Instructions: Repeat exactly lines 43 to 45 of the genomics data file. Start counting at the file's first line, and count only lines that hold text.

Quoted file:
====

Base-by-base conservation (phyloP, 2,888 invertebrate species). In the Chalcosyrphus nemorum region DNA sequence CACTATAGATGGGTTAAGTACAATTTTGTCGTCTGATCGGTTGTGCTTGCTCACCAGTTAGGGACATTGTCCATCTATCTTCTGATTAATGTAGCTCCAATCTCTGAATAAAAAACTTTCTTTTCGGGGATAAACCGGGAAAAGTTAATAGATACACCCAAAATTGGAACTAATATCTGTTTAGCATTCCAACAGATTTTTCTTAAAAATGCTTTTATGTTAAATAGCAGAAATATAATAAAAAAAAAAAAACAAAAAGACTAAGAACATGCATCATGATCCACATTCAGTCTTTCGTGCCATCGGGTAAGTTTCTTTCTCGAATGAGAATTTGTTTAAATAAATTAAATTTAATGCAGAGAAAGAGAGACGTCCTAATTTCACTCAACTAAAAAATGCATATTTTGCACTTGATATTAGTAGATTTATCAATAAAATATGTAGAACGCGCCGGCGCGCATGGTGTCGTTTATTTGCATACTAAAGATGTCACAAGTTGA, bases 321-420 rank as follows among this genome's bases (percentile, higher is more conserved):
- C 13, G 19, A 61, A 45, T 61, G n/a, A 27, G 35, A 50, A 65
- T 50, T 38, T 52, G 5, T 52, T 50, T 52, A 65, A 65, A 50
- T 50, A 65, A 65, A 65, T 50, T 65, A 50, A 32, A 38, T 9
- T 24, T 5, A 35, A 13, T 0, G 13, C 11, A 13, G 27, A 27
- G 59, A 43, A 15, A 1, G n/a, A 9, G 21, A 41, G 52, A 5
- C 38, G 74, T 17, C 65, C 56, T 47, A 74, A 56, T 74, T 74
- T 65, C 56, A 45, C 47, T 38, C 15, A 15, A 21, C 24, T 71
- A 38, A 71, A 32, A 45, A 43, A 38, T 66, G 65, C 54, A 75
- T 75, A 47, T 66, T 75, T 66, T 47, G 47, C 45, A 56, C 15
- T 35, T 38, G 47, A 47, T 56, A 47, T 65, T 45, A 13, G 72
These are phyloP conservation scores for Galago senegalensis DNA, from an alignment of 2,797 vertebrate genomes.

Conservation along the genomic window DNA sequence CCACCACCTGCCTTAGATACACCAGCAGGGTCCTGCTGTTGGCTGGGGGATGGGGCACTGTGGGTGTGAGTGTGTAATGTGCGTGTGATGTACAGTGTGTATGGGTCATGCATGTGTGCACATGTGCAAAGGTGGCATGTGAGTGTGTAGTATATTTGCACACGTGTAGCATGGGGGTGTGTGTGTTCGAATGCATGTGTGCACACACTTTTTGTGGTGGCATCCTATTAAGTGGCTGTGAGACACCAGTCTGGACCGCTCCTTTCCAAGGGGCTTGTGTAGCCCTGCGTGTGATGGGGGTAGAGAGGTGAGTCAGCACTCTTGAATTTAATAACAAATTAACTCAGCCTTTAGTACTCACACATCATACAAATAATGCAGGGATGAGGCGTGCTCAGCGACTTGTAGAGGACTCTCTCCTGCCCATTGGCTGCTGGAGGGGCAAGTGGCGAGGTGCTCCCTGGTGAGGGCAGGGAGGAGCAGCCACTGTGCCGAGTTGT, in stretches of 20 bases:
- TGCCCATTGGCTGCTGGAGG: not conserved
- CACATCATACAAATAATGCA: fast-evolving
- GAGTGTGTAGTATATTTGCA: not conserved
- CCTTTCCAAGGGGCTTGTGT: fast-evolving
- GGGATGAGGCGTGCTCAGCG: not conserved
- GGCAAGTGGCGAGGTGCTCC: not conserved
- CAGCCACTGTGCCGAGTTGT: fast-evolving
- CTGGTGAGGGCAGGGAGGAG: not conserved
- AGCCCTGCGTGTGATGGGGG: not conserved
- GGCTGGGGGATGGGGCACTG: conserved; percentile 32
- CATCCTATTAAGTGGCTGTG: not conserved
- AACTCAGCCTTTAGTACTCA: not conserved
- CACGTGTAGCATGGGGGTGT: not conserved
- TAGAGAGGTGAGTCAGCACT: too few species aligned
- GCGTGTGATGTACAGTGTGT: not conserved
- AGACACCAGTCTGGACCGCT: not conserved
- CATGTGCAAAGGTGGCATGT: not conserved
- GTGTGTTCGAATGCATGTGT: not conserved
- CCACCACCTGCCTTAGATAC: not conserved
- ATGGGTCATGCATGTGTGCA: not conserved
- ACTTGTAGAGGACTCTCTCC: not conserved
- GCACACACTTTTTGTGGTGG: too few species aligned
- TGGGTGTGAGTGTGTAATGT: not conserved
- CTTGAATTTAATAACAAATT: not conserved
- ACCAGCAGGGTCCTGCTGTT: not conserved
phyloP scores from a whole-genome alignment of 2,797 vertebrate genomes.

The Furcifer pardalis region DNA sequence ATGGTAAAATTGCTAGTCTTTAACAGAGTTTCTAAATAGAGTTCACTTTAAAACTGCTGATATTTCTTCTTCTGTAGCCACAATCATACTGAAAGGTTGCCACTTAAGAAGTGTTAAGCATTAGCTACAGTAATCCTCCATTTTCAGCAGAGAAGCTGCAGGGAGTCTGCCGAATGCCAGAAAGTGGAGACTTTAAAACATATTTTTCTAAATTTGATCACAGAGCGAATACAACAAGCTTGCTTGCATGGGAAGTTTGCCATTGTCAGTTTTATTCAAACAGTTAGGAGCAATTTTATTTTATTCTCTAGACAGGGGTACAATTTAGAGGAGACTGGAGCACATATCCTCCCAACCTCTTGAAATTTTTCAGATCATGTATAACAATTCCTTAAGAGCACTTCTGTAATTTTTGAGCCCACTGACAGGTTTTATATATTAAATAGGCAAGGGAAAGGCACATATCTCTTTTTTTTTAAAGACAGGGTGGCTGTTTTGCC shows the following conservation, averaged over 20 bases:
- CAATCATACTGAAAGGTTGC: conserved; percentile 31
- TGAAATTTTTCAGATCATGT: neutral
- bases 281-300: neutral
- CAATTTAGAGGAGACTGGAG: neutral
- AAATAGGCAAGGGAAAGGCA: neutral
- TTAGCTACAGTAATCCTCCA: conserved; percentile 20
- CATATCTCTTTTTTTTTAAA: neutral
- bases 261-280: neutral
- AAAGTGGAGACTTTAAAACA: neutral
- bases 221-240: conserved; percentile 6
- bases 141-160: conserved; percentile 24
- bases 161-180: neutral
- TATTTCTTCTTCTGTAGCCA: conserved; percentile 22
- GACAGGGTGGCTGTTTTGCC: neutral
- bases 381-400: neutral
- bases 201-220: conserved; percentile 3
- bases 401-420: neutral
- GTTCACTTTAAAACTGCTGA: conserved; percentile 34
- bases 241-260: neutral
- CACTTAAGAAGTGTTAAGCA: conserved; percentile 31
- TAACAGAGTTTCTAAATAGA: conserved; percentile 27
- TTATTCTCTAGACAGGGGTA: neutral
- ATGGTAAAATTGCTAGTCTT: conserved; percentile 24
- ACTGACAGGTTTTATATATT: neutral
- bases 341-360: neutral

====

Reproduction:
- bases 281-300: neutral
- CAATTTAGAGGAGACTGGAG: neutral
- AAATAGGCAAGGGAAAGGCA: neutral